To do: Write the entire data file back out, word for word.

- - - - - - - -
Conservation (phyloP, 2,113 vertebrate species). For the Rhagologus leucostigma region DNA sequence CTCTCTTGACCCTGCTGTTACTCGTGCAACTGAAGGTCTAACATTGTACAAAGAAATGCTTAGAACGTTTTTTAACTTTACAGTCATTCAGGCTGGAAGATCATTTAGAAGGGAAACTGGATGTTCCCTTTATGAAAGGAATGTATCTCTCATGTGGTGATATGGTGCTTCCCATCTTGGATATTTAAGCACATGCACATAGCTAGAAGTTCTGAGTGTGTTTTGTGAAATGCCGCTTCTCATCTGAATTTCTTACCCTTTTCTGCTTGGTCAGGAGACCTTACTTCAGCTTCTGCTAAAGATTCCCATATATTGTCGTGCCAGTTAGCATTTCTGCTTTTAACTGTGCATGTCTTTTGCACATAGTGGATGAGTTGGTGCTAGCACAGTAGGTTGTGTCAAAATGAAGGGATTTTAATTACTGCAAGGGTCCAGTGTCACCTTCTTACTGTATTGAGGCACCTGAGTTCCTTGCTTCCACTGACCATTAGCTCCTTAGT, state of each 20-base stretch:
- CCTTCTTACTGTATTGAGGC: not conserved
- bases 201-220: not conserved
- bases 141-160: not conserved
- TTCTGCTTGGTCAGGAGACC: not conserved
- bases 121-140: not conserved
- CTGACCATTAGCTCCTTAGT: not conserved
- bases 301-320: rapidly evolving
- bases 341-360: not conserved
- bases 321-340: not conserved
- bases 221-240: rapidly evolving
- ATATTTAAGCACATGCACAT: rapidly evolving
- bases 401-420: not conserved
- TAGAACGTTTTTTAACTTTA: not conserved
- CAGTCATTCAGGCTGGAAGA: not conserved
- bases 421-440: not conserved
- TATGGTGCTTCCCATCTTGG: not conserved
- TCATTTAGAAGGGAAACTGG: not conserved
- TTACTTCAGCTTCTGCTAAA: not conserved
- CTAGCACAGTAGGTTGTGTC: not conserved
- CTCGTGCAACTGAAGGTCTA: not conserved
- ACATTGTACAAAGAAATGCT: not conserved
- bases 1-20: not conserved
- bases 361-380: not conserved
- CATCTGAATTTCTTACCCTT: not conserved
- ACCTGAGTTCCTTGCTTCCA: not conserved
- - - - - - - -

Conservation (phyloP, 2,113 vertebrate species). For the Rhagologus leucostigma region DNA sequence CTCTCTTGACCCTGCTGTTACTCGTGCAACTGAAGGTCTAACATTGTACAAAGAAATGCTTAGAACGTTTTTTAACTTTACAGTCATTCAGGCTGGAAGATCATTTAGAAGGGAAACTGGATGTTCCCTTTATGAAAGGAATGTATCTCTCATGTGGTGATATGGTGCTTCCCATCTTGGATATTTAAGCACATGCACATAGCTAGAAGTTCTGAGTGTGTTTTGTGAAATGCCGCTTCTCATCTGAATTTCTTACCCTTTTCTGCTTGGTCAGGAGACCTTACTTCAGCTTCTGCTAAAGATTCCCATATATTGTCGTGCCAGTTAGCATTTCTGCTTTTAACTGTGCATGTCTTTTGCACATAGTGGATGAGTTGGTGCTAGCACAGTAGGTTGTGTCAAAATGAAGGGATTTTAATTACTGCAAGGGTCCAGTGTCACCTTCTTACTGTATTGAGGCACCTGAGTTCCTTGCTTCCACTGACCATTAGCTCCTTAGT, state of each 20-base stretch:
- CCTTCTTACTGTATTGAGGC: not conserved
- bases 201-220: not conserved
- bases 141-160: not conserved
- TTCTGCTTGGTCAGGAGACC: not conserved
- bases 121-140: not conserved
- CTGACCATTAGCTCCTTAGT: not conserved
- bases 301-320: rapidly evolving
- bases 341-360: not conserved
- bases 321-340: not conserved
- bases 221-240: rapidly evolving
- ATATTTAAGCACATGCACAT: rapidly evolving
- bases 401-420: not conserved
- TAGAACGTTTTTTAACTTTA: not conserved
- CAGTCATTCAGGCTGGAAGA: not conserved
- bases 421-440: not conserved
- TATGGTGCTTCCCATCTTGG: not conserved
- TCATTTAGAAGGGAAACTGG: not conserved
- TTACTTCAGCTTCTGCTAAA: not conserved
- CTAGCACAGTAGGTTGTGTC: not conserved
- CTCGTGCAACTGAAGGTCTA: not conserved
- ACATTGTACAAAGAAATGCT: not conserved
- bases 1-20: not conserved
- bases 361-380: not conserved
- CATCTGAATTTCTTACCCTT: not conserved
- ACCTGAGTTCCTTGCTTCCA: not conserved